If you limit yourself to certain types of content, your audience will grow bored. Play around with ways to interact, engage, and provide value for followers, and your community will grow. The 80/20 rule of social media marketing is a helpful reminder; post 80% content that sparks conversation and excites your audience and 20% brand promotional pieces.

Faux Pas #3: Publishing the Same Content on All Your Social Media Platforms

Each platform has a unique audience and method of interaction, so by posting identical copy and content on all of your social media sites, you’re simply spewing your message, and that leaves little room for meaningful interactions and relationships.

Beyond the fact that each platform has its own way of creating, sharing and discussing content, it’s dull for followers to read the same material on Facebook, Instagram, Twitter, LinkedIn, Snapchat, Pinterest. Your following will quickly lose interest if the content is the same across the board.

Treat each platform as an individual community with their own needs, thoughts, and personalities. Listen to what your audience says on that specific platform. Don’t hesitate to ask for feedback or ask questions. Ideally, you’re looking for customers or readers to follow you on more than one medium, and one of the biggest ways to encourage multi-platform following is by distinguishing your content across each channel.

Faux Pas #4: Neglecting to Engage with your Audience

Responding to feedback is one thing, but it’s also crucial to engage during “happier times” as well. Be diligent about answering customer’s questions and replying to comments. Ask your audience for their opinions. Create incentives for them to stay engaged, such as announcing giveaways, contests, or special promotions.

Engagement is a two-way street. If you expect your followers to interact with your brand, you need to give them incentives. While your social media marketing team is representing your brand, remember that people relate to people. Make your social interactions as personable as possible (while still delivering a consistent brand voice).

Faux Pas #5: Presenting an Inconsistent Brand Voice/or Message

At some point before forming a presence on social media (or afterwards if you’re rebranding), ask yourself the following questions:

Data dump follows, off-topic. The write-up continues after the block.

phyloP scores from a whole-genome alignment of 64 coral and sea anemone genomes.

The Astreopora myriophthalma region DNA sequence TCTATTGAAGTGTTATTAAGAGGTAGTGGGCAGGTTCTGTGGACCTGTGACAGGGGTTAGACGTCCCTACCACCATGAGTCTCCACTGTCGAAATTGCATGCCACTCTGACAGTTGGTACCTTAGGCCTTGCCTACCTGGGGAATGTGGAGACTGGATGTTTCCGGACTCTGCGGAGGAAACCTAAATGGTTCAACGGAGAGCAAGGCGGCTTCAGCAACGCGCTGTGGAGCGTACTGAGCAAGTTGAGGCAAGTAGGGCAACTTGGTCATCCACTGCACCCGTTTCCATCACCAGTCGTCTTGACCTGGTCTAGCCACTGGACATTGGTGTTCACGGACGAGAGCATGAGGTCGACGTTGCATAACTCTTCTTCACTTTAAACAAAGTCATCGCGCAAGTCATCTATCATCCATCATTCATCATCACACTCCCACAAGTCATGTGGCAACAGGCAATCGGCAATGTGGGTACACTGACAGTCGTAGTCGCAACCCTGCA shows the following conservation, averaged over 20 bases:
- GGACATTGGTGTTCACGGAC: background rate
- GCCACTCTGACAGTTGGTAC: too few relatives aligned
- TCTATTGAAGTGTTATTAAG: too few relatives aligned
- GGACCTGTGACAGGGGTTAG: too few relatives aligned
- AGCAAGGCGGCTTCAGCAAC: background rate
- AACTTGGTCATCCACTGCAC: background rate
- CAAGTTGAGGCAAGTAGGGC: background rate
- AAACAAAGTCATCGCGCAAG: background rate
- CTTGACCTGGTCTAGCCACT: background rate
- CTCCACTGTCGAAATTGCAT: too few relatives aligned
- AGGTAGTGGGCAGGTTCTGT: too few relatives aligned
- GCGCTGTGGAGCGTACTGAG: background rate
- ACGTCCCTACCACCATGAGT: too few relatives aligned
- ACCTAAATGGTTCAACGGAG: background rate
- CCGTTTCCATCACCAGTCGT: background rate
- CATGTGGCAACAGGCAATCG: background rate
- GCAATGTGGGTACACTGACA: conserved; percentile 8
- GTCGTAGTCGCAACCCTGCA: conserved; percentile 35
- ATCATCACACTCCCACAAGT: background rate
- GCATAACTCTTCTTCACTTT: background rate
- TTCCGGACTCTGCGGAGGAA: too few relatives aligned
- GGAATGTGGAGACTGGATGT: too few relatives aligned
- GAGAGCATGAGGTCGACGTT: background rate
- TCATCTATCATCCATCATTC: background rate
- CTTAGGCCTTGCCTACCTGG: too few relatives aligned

• How do you want your customers to perceive you?
  • What are you trying to accomplish by creating a social media account?
  • Who is your target audience?
  • What types of messages or content would your target audience best relate to?
  • What tone should you use (lighthearted, inspiring, friendly, professional)?

Once you’ve established your aim, ensure that your brand’s image is consistent. Tiffany and Co. uses their same signature blue on their Instagram, Twitter, Snapchat, Facebook, and Pinterest profile. The copy is different, but the logo, central color scheme, and branding are the same.

Faux Pas #6: Not Having a Team Behind You

Sometimes, mistakes happen. A post with grammar mistakes accidentally goes live. A Facebook post lacks an image. Someone on the marketing team tweets an innocent, yet politically incorrect tweet. Not all your posts will be perfect, but you can prevent certain errors.

Errors that are potentially pretty damaging. In 2014, domestic abuse victims began using #WhyIStayed as a sign of solidarity and a way to share their story.  That same year, DiGiorno used the hashtag and followed it with, “because there was pizza.” Clearly, no one on team DiGiorno checked the trending hashtags and as a result, the brand came across as tactless, oblivious, and crass.

Enlist a checks and balance system so grammar is accurate, the messaging stays on brand, and yeah, you don’t unintentionally post something that offends millions of people. Perfection is impossible, but you can avoid relentless scrutiny with a diligent team, clear protocol, and efficient checks and balances system.

In the End, it’s About Understanding Certain Social Cues

Social media can be great for any business as long as you remember that it’s mostly about your community’s wants and needs, not yours. Social is an ideal tool for fostering brand loyalty, creating an active community, and encouraging discussion. And while everyone finds their own rhythm and discovers what works and what doesn’t, it’s always helpful to check out the brands who are nailing social media.

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Rebecca Wojno

Rebecca is a marketing content writer and copy editor. Aside from writing about the importance of customer retention, she spends her time searching for good Mexican food and watching "Suits" reruns.